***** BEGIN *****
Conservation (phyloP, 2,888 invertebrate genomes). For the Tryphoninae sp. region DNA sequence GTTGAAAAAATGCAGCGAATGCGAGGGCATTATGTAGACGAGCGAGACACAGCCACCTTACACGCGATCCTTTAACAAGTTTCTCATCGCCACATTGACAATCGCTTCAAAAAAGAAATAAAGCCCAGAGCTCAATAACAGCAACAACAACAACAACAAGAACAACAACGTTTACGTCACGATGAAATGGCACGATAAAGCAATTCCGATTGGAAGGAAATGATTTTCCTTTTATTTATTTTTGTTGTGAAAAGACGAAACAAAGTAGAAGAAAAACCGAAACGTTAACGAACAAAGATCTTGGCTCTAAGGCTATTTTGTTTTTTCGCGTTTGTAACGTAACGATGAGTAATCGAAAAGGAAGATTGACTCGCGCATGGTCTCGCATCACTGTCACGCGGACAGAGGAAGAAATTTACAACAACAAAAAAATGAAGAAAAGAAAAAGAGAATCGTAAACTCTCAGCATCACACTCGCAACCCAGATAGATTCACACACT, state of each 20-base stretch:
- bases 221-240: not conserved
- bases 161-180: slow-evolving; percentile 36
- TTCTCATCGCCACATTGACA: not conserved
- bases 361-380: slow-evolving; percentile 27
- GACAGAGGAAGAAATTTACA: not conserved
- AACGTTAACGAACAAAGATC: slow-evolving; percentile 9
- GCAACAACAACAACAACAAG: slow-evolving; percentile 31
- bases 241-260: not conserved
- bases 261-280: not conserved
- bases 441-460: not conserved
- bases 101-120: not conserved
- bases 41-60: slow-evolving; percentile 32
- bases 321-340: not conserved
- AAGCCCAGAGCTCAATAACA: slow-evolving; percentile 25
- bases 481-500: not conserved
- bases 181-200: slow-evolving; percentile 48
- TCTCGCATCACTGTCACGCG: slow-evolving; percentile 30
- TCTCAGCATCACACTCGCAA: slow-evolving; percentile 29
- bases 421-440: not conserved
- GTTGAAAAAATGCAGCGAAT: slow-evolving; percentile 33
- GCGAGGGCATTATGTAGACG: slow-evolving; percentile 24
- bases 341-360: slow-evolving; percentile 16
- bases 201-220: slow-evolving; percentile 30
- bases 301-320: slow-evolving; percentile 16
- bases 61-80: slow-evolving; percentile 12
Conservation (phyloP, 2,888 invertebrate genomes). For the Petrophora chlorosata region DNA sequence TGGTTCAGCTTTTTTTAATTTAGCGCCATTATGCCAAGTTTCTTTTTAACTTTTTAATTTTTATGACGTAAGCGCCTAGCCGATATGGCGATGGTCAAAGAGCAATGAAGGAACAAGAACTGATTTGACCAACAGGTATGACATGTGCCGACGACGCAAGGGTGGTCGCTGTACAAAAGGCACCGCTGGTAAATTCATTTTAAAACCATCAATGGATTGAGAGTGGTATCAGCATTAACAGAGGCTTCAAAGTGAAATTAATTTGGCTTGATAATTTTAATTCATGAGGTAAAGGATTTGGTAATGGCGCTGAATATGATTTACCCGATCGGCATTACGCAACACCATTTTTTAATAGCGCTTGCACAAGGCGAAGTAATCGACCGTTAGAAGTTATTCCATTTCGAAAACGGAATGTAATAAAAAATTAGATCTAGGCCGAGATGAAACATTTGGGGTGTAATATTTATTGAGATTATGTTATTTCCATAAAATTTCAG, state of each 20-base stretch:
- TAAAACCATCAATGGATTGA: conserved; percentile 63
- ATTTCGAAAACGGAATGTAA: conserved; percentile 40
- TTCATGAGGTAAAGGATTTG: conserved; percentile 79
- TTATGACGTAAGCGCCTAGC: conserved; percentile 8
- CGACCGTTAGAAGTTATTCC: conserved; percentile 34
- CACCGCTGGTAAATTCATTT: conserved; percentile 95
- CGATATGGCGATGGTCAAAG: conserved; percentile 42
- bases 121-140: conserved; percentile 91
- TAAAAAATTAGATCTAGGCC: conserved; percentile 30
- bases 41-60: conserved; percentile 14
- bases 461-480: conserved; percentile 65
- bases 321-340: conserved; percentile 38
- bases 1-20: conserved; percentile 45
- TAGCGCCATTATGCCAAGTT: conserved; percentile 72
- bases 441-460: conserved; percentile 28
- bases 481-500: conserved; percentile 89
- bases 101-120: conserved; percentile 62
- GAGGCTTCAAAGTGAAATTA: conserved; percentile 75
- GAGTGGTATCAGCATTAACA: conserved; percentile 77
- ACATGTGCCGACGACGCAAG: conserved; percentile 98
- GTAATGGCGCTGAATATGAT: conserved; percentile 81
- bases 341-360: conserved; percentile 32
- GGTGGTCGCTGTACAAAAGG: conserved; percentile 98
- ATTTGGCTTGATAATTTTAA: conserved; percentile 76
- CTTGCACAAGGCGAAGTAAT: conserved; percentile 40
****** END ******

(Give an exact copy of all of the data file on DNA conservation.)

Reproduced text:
Conservation (phyloP, 2,888 invertebrate genomes). For the Tryphoninae sp. region DNA sequence GTTGAAAAAATGCAGCGAATGCGAGGGCATTATGTAGACGAGCGAGACACAGCCACCTTACACGCGATCCTTTAACAAGTTTCTCATCGCCACATTGACAATCGCTTCAAAAAAGAAATAAAGCCCAGAGCTCAATAACAGCAACAACAACAACAACAAGAACAACAACGTTTACGTCACGATGAAATGGCACGATAAAGCAATTCCGATTGGAAGGAAATGATTTTCCTTTTATTTATTTTTGTTGTGAAAAGACGAAACAAAGTAGAAGAAAAACCGAAACGTTAACGAACAAAGATCTTGGCTCTAAGGCTATTTTGTTTTTTCGCGTTTGTAACGTAACGATGAGTAATCGAAAAGGAAGATTGACTCGCGCATGGTCTCGCATCACTGTCACGCGGACAGAGGAAGAAATTTACAACAACAAAAAAATGAAGAAAAGAAAAAGAGAATCGTAAACTCTCAGCATCACACTCGCAACCCAGATAGATTCACACACT, state of each 20-base stretch:
- bases 221-240: not conserved
- bases 161-180: slow-evolving; percentile 36
- TTCTCATCGCCACATTGACA: not conserved
- bases 361-380: slow-evolving; percentile 27
- GACAGAGGAAGAAATTTACA: not conserved
- AACGTTAACGAACAAAGATC: slow-evolving; percentile 9
- GCAACAACAACAACAACAAG: slow-evolving; percentile 31
- bases 241-260: not conserved
- bases 261-280: not conserved
- bases 441-460: not conserved
- bases 101-120: not conserved
- bases 41-60: slow-evolving; percentile 32
- bases 321-340: not conserved
- AAGCCCAGAGCTCAATAACA: slow-evolving; percentile 25
- bases 481-500: not conserved
- bases 181-200: slow-evolving; percentile 48
- TCTCGCATCACTGTCACGCG: slow-evolving; percentile 30
- TCTCAGCATCACACTCGCAA: slow-evolving; percentile 29
- bases 421-440: not conserved
- GTTGAAAAAATGCAGCGAAT: slow-evolving; percentile 33
- GCGAGGGCATTATGTAGACG: slow-evolving; percentile 24
- bases 341-360: slow-evolving; percentile 16
- bases 201-220: slow-evolving; percentile 30
- bases 301-320: slow-evolving; percentile 16
- bases 61-80: slow-evolving; percentile 12
Conservation (phyloP, 2,888 invertebrate genomes). For the Petrophora chlorosata region DNA sequence TGGTTCAGCTTTTTTTAATTTAGCGCCATTATGCCAAGTTTCTTTTTAACTTTTTAATTTTTATGACGTAAGCGCCTAGCCGATATGGCGATGGTCAAAGAGCAATGAAGGAACAAGAACTGATTTGACCAACAGGTATGACATGTGCCGACGACGCAAGGGTGGTCGCTGTACAAAAGGCACCGCTGGTAAATTCATTTTAAAACCATCAATGGATTGAGAGTGGTATCAGCATTAACAGAGGCTTCAAAGTGAAATTAATTTGGCTTGATAATTTTAATTCATGAGGTAAAGGATTTGGTAATGGCGCTGAATATGATTTACCCGATCGGCATTACGCAACACCATTTTTTAATAGCGCTTGCACAAGGCGAAGTAATCGACCGTTAGAAGTTATTCCATTTCGAAAACGGAATGTAATAAAAAATTAGATCTAGGCCGAGATGAAACATTTGGGGTGTAATATTTATTGAGATTATGTTATTTCCATAAAATTTCAG, state of each 20-base stretch:
- TAAAACCATCAATGGATTGA: conserved; percentile 63
- ATTTCGAAAACGGAATGTAA: conserved; percentile 40
- TTCATGAGGTAAAGGATTTG: conserved; percentile 79
- TTATGACGTAAGCGCCTAGC: conserved; percentile 8
- CGACCGTTAGAAGTTATTCC: conserved; percentile 34
- CACCGCTGGTAAATTCATTT: conserved; percentile 95
- CGATATGGCGATGGTCAAAG: conserved; percentile 42
- bases 121-140: conserved; percentile 91
- TAAAAAATTAGATCTAGGCC: conserved; percentile 30
- bases 41-60: conserved; percentile 14
- bases 461-480: conserved; percentile 65
- bases 321-340: conserved; percentile 38
- bases 1-20: conserved; percentile 45
- TAGCGCCATTATGCCAAGTT: conserved; percentile 72
- bases 441-460: conserved; percentile 28
- bases 481-500: conserved; percentile 89
- bases 101-120: conserved; percentile 62
- GAGGCTTCAAAGTGAAATTA: conserved; percentile 75
- GAGTGGTATCAGCATTAACA: conserved; percentile 77
- ACATGTGCCGACGACGCAAG: conserved; percentile 98
- GTAATGGCGCTGAATATGAT: conserved; percentile 81
- bases 341-360: conserved; percentile 32
- GGTGGTCGCTGTACAAAAGG: conserved; percentile 98
- ATTTGGCTTGATAATTTTAA: conserved; percentile 76
- CTTGCACAAGGCGAAGTAAT: conserved; percentile 40